Magic, Metamorphosis and Medicine

Learn about the Therianthropes in San rock art

Origins Centre

Axis Mundi (2006) by Russell ScottOriginal Source: Origins Centre, University of the Witwatersrand

What is a Therianthrope?

Therianthropes are beings which are portrayed in the art of many groups across the world, including the rock art of the San in southern Africa. They are depictions of mythical beings which are part human and part animal. 

Copy of Sebaaieni Cave, Ndedema Gorge (2006) by Harold PagerOriginal Source: Rock Art Research Institute

Where are these images found?

Therianthropes are depicted in San rock paintings across southern Africa - in South Africa, Lesotho, Zimbabwe, Botswana and Namibia.  

Copy of Sebaaieni Cave, Ndedema Gorge (2006) by Harold PagerOriginal Source: Rock Art Research Institute

What do San therianthropes look like?

The majority of San therianthropes portray beings which are part antelope and part human - a being which stands on two legs and has a human torso and antelope head. It is difficult to always tell the precise type of antelope, but eland are common, and rhebuck have also been identified. 

Axis Mundi (2006) by Russell ScottOriginal Source: Origins Centre, University of the Witwatersrand

What therianthropes tell us

|Xam San healers were believed to turn into animals or birds when in trance. From this it has been argued that these beings in San rock art are possibly depictions of healers who are undergoing out of body flight into the spirit realm, having merged with their animal helpers.  

Copy of Sebaaieni Cave, Ndedema Gorge (2006) by Harold PagerOriginal Source: Rock Art Research Institute

Undergoing transformation

When asked about going into trance, one Ju/'hoan man said 'You feel like the wind. Your breath turns into an animal, and your soul changes' 
(Lewis-Williams 2011).

Wartrail panel. Dying eland (2006)Original Source: Origins Centre and the Rock Art Research Institute, University of the Witwatersrand

"When you see the animal in the fire, it changes you. You become that animal"

(Ju/'hoan man, quoted in Lewis-Williams 2011)

Half-human, half-antelope painted figure experiencing polymelia (2019) by San Hunter-GathererOriginal Source: Rock Art Research Institute, University of the Witwatersrand. www.sarada.co.za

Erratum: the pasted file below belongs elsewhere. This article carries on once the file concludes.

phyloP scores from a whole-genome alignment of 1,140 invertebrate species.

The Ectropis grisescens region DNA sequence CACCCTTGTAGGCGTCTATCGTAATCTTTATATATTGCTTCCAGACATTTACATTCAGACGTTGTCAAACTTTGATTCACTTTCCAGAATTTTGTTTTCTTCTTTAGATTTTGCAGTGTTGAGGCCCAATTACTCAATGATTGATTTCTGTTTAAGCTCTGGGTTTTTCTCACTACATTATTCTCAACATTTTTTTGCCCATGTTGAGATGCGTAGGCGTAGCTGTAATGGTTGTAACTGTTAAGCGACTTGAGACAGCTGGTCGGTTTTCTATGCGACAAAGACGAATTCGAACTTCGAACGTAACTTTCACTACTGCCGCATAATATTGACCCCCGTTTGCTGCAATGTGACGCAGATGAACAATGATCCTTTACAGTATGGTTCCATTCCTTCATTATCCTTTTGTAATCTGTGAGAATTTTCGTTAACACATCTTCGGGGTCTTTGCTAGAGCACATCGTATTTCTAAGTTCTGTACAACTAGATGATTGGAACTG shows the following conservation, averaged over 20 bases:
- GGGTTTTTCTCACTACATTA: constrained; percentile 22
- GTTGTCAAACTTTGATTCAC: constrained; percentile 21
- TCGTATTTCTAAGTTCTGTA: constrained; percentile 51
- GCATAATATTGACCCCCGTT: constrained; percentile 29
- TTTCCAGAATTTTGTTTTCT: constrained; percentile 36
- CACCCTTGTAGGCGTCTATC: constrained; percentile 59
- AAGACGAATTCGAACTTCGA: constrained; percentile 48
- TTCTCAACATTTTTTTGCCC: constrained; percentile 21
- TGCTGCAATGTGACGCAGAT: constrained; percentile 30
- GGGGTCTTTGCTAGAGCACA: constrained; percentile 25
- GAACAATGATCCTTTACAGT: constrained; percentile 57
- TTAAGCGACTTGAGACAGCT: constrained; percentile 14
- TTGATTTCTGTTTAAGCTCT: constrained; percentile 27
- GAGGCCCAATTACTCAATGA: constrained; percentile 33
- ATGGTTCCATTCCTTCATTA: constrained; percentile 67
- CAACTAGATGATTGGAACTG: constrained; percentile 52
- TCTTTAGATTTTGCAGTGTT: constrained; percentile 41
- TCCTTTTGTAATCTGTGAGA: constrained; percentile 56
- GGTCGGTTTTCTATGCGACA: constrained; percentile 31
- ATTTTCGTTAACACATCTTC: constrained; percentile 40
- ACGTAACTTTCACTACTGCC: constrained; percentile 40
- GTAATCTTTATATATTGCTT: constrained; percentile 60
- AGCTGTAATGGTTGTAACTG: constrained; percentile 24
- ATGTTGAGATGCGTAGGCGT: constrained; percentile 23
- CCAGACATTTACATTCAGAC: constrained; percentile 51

Ongoing debate

There is debate about the anthropomorphic figures in rock art. Some researchers argue that they depict hunters wearing antelope masks. Others argue they depict spirits-of-the-dead or mythical beings.

Understanding San belief systems has aided interpretations of these figures.

Wartrail panel (2006) by Origins CentreOriginal Source: Origins Centre and the Rock Art Research Institute, University of the Witwatersrand

|Xam informant, Dia!kwain, on bird-like forms

 “..he turns into a bird, he comes to see us where we live and flies about our heads. Sometimes he sits on our heads…If we are wise people we recognize him and see him sitting above us peeping at us, then we talk to him" (Bleek 1935:18).

While the most commonly found therianthropes portray antelope heads on human torsos, in some cases archaeologists have found rock art which depicts winged therianthropes.

Eland and supernatural potency by San Hunter-GathererOriginal Source: Rock Art Research Institute, University of the Witwatersrand. www.sarada.co.za

Threads of Light

Red lines, lined with white dots or 'threads of light' are often associated with anthropomorphic figures, possibly linking them with spiritual travel.

Eland-headed snake (2006) by Russell ScottOriginal Source: Origins Centre, University of the Witwatersrand

Trance states

The regular association of therianthropic figures in the rock art, with postures experienced during trance, such as with arms back, crouched over and bleeding from the nose, suggests these are complex experiences of someone in trance.

 (Lewis-Williams 2011)

Threads of Knowing: The Trance Dance (2006) by Tamar MasonOriginal Source: Origins Centre, University of the Witwatersrand

Therianthropes in thread

This embroidered panels designed by Tamar Mason, illustrate San beliefs about the ‘Origins of People’. A parade of therianthropes are depicted at the bottom in bright colours, and half human - half antelope figures inhabit the skies and the water. The images are based on figures portrayed in rock paintings.  

Eland-headed snake (2006) by Russell ScottOriginal Source: Origins Centre, University of the Witwatersrand

The inspirational beauty of therianthropes

As we have seen, therianthropes are seminal figures not only within rock art but within San spirituality too. By studying these remarkable paintings archaeologists, artists and writers have not only learned about San beliefs but have also found inspiration in the beautiful forms and spiritual meanings. 

Credits: Story

The San and Khoe peoples of southern Africa
Rock Art Research Institute
South African Rock Art Digital Archive
Bleek,  D. F. 1935. Beliefs and customs of the |Xam Bushmen. Bantu Studies 9(1): 1-47.
Hollmann, J. 2001. 'Big Pictures": Insights into southern African San rock paintings of ostriches. South African Archaeological Bulletin 56(173/4): 62-75.
Lewis-Williams, D. 2011. San Rock Art. Jacana Media: Auckland Park.
Online Exhibition Curator: Tammy Hodgskiss

Credits: All media
The story featured may in some cases have been created by an independent third party and may not always represent the views of the institutions, listed below, who have supplied the content.
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